That version of the method is only visible to a variable declared as type Whatever.

 
Stefan Evans
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Oh, and here is an SCCE demonstrating the 'issue' as I understand it.



The results of running (with the difference highlighted) are:

Calling method that takes parent class with Parent Class Object
Calling method that takes parent class with Child Class Object
Calling method that takes parent class with Child Class Object

Calling method that takes parent class with Parent Class Object
Calling method that takes child class with Child Class Object
Calling method that takes parent class with Child Class Object
 
Malcolm Storey
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Thanks guys, that makes sense now. I was concentrating too much on the view from the class/method and ignoring its calling context.
 
Ashwin Rao
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Stefan Evans wrote:Oh, and here is an SCCE demonstrating the 'issue' as I understand it.




How does your program work? It has no main method! :|
I haven't seen code like yours before.
 
Jesper de Jong
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Ashwin, Stefan's code is written as a JUnit test.

JUnit is a very widely used tool for writing unit tests.
 
Junilu Lacar
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Ashwin Rao wrote:
How does your program work? It has no main method! :|
I haven't seen code like yours before.

JUnit or something like it needs to be in every programmer's arsenal of development tools. In fact, you should have a test class for every production class you write. I will go even further and say that you should write some test code before you write any line of production code. If you haven't used JUnit yet, you'd be well advised to start learning how to use it as soon as possible.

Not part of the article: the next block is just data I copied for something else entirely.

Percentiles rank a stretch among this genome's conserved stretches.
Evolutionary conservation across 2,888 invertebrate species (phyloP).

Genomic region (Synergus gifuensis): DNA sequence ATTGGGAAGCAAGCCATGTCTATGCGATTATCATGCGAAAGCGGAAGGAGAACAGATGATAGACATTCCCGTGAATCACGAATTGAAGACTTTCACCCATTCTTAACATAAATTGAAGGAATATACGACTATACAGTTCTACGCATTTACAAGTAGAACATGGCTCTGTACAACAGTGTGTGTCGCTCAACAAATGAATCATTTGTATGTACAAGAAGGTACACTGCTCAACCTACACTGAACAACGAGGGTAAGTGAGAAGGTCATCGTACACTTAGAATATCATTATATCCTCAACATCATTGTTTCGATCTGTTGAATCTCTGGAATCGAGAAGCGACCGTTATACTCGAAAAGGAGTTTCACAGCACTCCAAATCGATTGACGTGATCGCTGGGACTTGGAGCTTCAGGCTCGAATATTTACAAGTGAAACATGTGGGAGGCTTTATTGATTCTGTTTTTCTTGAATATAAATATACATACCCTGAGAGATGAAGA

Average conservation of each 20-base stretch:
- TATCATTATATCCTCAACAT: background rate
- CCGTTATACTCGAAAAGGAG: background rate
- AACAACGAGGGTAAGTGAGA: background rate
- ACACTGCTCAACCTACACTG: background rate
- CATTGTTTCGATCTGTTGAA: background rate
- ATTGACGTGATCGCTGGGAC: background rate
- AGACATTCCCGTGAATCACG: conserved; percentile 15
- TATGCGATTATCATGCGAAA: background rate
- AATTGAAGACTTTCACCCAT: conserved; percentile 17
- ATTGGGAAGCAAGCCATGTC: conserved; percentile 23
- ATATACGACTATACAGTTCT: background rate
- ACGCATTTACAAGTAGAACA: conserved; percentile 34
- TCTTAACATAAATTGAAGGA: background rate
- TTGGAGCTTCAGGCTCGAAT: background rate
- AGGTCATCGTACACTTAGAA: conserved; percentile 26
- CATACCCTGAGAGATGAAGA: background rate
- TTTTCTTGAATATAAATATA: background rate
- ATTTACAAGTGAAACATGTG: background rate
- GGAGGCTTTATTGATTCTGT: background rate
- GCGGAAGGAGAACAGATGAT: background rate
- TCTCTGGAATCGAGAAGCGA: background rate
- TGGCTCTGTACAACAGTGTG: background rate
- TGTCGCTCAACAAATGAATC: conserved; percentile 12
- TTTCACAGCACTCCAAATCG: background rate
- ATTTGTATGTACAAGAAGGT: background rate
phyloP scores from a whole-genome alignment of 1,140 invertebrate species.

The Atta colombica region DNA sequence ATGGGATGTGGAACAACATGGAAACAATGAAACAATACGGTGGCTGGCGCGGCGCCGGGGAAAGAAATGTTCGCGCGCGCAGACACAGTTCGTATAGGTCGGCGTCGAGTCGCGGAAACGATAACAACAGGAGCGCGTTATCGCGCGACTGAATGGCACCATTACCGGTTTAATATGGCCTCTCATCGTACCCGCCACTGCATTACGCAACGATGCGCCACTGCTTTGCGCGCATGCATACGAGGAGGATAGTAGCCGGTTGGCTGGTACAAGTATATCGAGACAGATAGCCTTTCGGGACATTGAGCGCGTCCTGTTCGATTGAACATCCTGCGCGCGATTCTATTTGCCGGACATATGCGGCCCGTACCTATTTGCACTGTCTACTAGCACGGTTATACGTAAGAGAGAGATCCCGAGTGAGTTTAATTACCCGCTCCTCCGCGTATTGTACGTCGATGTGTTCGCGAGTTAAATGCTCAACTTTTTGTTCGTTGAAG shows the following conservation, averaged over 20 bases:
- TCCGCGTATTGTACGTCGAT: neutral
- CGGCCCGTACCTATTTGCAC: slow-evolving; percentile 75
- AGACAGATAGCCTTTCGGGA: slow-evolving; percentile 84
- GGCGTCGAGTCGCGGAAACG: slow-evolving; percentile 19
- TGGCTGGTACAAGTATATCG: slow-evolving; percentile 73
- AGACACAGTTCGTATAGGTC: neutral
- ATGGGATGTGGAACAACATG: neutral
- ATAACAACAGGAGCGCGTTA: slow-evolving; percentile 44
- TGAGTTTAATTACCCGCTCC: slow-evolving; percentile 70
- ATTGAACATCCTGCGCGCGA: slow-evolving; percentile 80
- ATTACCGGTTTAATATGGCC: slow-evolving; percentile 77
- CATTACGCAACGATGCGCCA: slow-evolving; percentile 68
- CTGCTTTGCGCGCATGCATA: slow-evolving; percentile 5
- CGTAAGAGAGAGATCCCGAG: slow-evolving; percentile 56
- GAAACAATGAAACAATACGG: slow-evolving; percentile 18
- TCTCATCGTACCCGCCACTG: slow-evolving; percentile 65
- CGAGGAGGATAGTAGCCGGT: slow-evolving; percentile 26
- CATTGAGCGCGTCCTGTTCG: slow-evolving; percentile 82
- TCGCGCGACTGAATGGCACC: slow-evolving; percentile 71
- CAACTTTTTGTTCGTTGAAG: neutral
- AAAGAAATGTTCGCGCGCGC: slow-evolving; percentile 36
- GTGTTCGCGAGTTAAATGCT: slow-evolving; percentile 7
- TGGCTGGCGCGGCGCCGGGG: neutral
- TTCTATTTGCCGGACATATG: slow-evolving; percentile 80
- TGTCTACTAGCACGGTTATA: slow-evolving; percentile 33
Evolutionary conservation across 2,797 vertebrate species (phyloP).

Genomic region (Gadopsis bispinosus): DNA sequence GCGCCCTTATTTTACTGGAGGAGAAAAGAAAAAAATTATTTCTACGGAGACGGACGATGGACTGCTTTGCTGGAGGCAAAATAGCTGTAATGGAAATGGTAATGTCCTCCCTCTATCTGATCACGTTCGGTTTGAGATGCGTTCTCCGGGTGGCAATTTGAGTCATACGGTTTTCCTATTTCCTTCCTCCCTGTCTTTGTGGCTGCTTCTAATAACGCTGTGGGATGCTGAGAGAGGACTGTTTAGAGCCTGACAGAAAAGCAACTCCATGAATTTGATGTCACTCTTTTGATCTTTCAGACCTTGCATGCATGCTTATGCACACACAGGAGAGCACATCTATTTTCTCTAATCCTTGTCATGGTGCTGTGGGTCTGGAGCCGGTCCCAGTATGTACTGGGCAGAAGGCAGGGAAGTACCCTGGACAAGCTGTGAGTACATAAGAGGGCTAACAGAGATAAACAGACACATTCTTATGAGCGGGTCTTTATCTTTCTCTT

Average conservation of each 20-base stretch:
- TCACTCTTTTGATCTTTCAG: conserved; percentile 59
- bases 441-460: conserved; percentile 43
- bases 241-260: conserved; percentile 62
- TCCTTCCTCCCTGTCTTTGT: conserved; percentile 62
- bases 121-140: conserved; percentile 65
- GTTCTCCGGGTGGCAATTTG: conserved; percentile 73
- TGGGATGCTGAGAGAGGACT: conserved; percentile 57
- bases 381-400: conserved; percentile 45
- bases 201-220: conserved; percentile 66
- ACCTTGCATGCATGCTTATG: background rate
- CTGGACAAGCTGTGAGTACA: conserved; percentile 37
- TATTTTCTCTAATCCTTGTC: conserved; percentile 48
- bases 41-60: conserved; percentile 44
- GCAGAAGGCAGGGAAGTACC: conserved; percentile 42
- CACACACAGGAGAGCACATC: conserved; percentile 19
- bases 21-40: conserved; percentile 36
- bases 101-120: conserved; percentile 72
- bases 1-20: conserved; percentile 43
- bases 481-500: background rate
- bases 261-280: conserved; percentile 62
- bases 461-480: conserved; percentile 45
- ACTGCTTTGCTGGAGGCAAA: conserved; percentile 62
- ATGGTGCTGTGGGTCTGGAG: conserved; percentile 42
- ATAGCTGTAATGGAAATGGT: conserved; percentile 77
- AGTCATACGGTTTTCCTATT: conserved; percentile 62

[RANT ]
I find it mind-boggling that with all the information available online and in print, there seems to be a disproportionately large number professional developers out there who don't know how to unit test versus those who do. And based on the kind of questions we see in these forums and the dearth of activity in the Testing forum, I just can't fathom why it seems that new programmers aren't being taught about unit testing at all!

One of the first things you are taught when you learn how to drive is how to use your seatbelt. Then you're taught a bunch of other things, mostly related to operating the vehicle safely. In programming, learning how to use a unit test harness like JUnit is like learning how to be a safe driver. I think we really need a catchy slogan like "Click it or ticket!" in our field. "Test it or debug it!" just doesn't have that same kind of ring to it though... I don't know maybe it will grow on me.
[/RANT]
 
Stefan Evans
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I'll admit to being lazy.
I could have put a public static void main method, instantiated the object and called the testing method explicitly.
In fact I used to do that quite a lot when I wanted to test bits and pieces. But that ended up with a significant amount of "boilerplate" code - particularly if I then put in a try/catch to print exceptions.

Putting the @Test annotation on the method is easier, and gives you the functionality to test throwaway code without needing excessive amounts of boilerplate.